Tuesday, May 18, 2010

A compendium of resources on Eastern Orthodoxy, so far

James Swan, the head honcho at Beggars All, was contacted by an acquaintance inquiring about Eastern Orthodoxy, because he was alarmed at the rate of conversion to EOC among seminarians with whom he is familiar.  James (perhaps unwisely) forwarded him on to me, and I gave it my best shot.  I'd like to reproduce a distillation of our brief correspondence here, for future reference.  May the Lord use this information for His glory.


I'm a coblogger/underling on James' blog, and in my blogging career, I've written on EOC and interacted a significant amount with EOdox.  That is mostly b/c a close friend of mine with whom I grew up in the faith, after some 6 years as a Bapticostal and a student at ORU in Tulsa, converted to EOC.  I was alarmed, of course, and tried to stop him, and our discussions actually for a time had me on the ropes.  I was unprepared for the things he'd already thought through a few steps ahead, and so for a time I felt my own foundations shaking.  Then, however, I was able to get on top of things with the help mainly of James White lectures and debates on Romanism (which is in many ways, especially in terms of authority and religious epistemology, very similar to EOC) and on Sola Scriptura, a couple of books by Eric Svendsen, and the 3-volume set "Holy Scripture: The Ground and Pillar of Our Faith" by Webster and King.

That started me down the road of being able to deconstruct the arguments that EOx put forward, and with all that behind me now, I can say with confidence (Lord willing) that EOC is totally off the table as a live option for piety toward God.  My further interactions with knowledgeable EOx, both in person and in the blogosphere, both have convinced me further of the folly of EOxy and have helped me develop even more powerful arguments against it.

I'd encourage you to learn a little about EOC.  A good place to start is Timothy Ware's "The Orthodox Church", but unfortunately it's a pretty sanitised version of EO theology.  All the really heretical and "red flag!  Danger, Will Robinson!" stuff is removed out of its presentation of EO theology, but not a bad place to start.  If nothing else, someone will ask you if you've read anything, and you can tell them that.  It might help satisfy them that you're not just shooting in the dark.
I've read a fair amount of "dialogue" and "conversion" stories, but most of them weren't any good, weren't helpful.  Two I think would be helpful would be:
--Conversion-themed stuff written by Peter Gillquist
--My friend's conversion story
Also, I'd recommend this short e-book/long pamphlet from a Romanian who is quite familiar with EOC theology and especially the more unsavory elements and sayings from their "church fathers".  I just finished reading it and recommend it because of its lengthy quotations and evaluations of what you might call "EOC's source documents" - the church writers who have gone before.  Point these pagan and Platonic ideas out to those who are wavering, and if they respond with "but that's not what the Church itself believes!", ask them on what basis these same early church writers are cited sometimes to back up EOC's authority and are sometimes cast aside as "speaking only as a private theologian".  It's a fatal epistemological flaw in EOC, and one that is, if nothing else, sort of fun to exploit, to watch the dancing and writhing commence.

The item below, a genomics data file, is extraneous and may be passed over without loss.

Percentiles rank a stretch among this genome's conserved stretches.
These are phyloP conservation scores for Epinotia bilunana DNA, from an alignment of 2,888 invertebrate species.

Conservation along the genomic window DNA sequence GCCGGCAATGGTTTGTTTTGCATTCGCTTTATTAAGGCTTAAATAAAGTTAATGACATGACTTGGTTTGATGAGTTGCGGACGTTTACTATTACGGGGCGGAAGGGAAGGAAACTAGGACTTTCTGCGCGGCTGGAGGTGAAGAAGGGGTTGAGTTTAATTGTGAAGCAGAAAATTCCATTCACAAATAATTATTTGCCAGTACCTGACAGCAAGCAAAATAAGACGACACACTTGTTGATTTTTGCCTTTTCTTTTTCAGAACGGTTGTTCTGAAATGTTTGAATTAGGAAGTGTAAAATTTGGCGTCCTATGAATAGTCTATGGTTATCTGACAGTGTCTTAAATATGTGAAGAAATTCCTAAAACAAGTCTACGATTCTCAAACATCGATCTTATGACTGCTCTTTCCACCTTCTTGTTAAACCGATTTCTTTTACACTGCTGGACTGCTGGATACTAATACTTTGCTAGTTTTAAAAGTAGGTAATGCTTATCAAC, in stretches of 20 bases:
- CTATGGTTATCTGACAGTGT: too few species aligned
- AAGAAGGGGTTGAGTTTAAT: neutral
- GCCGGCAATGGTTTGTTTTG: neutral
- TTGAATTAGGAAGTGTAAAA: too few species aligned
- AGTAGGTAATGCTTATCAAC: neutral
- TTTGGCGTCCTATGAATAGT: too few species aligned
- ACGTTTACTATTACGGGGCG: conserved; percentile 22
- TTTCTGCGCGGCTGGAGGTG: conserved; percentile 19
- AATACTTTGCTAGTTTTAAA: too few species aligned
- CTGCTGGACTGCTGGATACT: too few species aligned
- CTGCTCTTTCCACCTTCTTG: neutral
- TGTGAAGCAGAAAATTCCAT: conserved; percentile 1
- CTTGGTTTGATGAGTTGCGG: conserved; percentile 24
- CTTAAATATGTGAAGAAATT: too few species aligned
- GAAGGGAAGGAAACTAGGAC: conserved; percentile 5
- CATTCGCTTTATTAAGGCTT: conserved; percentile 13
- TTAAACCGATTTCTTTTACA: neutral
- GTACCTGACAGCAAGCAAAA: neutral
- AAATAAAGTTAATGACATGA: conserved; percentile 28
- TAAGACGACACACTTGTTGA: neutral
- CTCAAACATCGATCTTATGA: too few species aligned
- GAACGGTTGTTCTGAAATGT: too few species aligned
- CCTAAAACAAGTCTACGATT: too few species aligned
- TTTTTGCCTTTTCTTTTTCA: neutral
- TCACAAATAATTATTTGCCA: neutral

Now, as for refuting EO assertions, I'd recommend, just like with a Romanist or a Mormon, majoring on the majors, and that would be the question of authority. I think you'll have a fairly difficult time if  you try to go at it from any other position than Sola Scriptura.  That is to say, the 3/4-legged stool I've heard expressed in certain Protestant contexts will not serve you well in this arena, but perhaps that's not where you're coming from.
Anyway, you can start with my recent debate on Sola Scriptura with a knowledgeable EO blogger.  It's maybe not the best ever done, but I think it was quite good, it raised a lot of good issues, and it was accessible, not super super long.

In other blogging arenas, a great deal of superior material has been delivered on the Triablogue.
I am in awe of these men's abilities and output.  I would encourage you not to unwisely confuse earnestness and gladness to know and be able to communicate the truth with nastiness.
My blog also has a lot of material on EOxy, so here you go:

My most fundamental recommendation would be, as I said, on the topic of authority.
Here are some posts I'd encourage you to focus on:

You'll probably also find that EOx will challenge you with "But there are so many denominations in Protestantism!"  Don't let them get away with it!


The correspondent replied:  I have been shocked and saddened by the number of seminarians turning Orthodox.  It seems to be the cool, sentimental thing to do.

I responded:  Yes, it is the cool sentimental thing to do.  It's embracing "ancient" faith, "the church of the church fathers", "the early church", with liturgy and all that stuff.  It looks mystically attractive.  It's much more sensibly rich than a Protestant service.  I can relate to the attraction.  But the false Gospel, you know...sorta spoils it for me.
And that is, of course, the bottom line - does this church preach the Gospel?  Does it teach that the filthy, spiritually dead, enemy of God, God-hating sinner can be reconciled to God and have peace with God by God's grace alone by repentance and faith alone in Christ alone as mediator for the forgiveness of sins?  Ask any Eastern Orthodox, and make the question specific enough so as to eliminate wiggle room, and you'll find that the answer is a very clear no.  Which makes the answer to the question, "Should I join this church?" pretty clear as well.